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Do ants have blood? – Sita, age 4, Murwillumbah
Great question, Sita! The short answer is ants have something similar to blood, but scientists call it “haemolymph”. It is yellowish or greenish.
In vertebrates (animals with backbones such as humans, cats, dogs, snakes, birds and frogs) blood’s main job is to move important things around the body. It moves stuff like nutrients from our food, wastes, and oxygen from the air to where it needs to go to make your body work properly. Your blood is red because it contains lots of tiny, tiny packages called “red blood cells”, which carry oxygen around your body.
Ants and other insects also have a liquid inside their body that moves nutrients around. Although this fluid does some of the same jobs as blood, it is more correctly called haemolymph.
Flickr/Faris Algosaibi, CC BY
An important difference between blood and haemolymph is that haemolymph does not move oxygen around the insects’ body.
The reason insect blood is usually yellowish or greenish (not red) is that insects do not have red blood cells. Unlike blood, haemolymph does not flow through blood vessels like veins, arteries and capillaries. Instead it fills the insect’s main body cavity and is pushed around by its heart.
Breathe in, breathe out
You might be wondering how insects move oxygen around their bodies without the help of red blood cells. The answer is that insects get oxygen to their organs in a very different way than humans do.
In humans, oxygen gets in to our bodies through our mouth or nose and then goes to the lungs. The lungs pass oxygen on to red blood cells, which carry oxygen around the body.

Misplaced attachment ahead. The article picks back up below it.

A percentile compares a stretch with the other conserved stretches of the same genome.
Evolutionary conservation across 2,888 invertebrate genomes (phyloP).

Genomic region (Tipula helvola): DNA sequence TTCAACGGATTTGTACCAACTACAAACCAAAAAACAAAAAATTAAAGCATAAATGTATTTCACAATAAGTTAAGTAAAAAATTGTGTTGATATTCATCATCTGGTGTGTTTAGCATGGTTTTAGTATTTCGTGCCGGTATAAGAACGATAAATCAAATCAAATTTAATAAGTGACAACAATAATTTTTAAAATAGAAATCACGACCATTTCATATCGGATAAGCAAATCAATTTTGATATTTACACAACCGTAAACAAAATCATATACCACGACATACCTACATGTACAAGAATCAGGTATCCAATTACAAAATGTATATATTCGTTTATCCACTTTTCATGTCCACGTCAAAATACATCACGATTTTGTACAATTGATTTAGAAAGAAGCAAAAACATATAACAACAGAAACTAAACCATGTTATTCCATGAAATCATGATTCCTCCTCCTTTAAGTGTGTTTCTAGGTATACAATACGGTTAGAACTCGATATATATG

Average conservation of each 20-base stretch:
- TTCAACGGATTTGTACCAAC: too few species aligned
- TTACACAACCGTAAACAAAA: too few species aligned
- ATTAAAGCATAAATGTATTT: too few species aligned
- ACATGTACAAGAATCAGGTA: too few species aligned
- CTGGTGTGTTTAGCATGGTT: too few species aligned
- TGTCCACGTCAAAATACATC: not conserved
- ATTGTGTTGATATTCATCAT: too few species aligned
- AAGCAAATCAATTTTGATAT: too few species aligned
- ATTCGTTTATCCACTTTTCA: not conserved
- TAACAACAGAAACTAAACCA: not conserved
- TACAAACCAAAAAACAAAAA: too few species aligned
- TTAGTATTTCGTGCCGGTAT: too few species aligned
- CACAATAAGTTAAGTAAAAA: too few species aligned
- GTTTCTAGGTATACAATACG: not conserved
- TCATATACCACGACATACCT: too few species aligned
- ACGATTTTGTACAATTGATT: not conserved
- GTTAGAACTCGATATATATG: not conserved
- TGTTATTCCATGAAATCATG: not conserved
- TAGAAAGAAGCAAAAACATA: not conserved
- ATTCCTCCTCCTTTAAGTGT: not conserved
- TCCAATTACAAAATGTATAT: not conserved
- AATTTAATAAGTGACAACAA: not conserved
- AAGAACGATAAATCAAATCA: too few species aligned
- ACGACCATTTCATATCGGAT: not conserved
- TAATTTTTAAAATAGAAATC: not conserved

Insects, on the other hand, breathe through little holes on the side of their bodies called “spiracles”. Each spiracle leads to air tubes called trachea which branch through the entire body. The air tubes bring oxygen directly to the insect’s organs without needing the help of red blood cells.Shutterstock Shutterstock
The insect’s breathing system doesn’t work very well in larger animals because oxygen cannot travel far enough down the tubes to reach the organs. That’s why insects are usually small.
About 250 million years ago when there was much more oxygen in the air, some insects did grow to amazing sizes. One type of dragonfly, for example, had wings that stretched almost a metre in length. That’s about the distance an average adult covers in a single step!
Some insects use their haemolymph in unusual ways. When threatened by a predator, blister beetles can squirt haemolymph from their knees! This might seem like a silly way to defend yourself, but it is very effective because the haemolymph contains poisonous chemicals that can hurt or kill predators.
Blood and haemolymph are both amazing liquids that keep different types of animals alive.
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Tanya Latty receives research grants from the Australian Research Council, AgriFutures Australia, and the Branco Weiss Society in Science fellowship.
Authors: Tanya Latty, Senior Lecturer, School of Life and Environmental Sciences, University of Sydney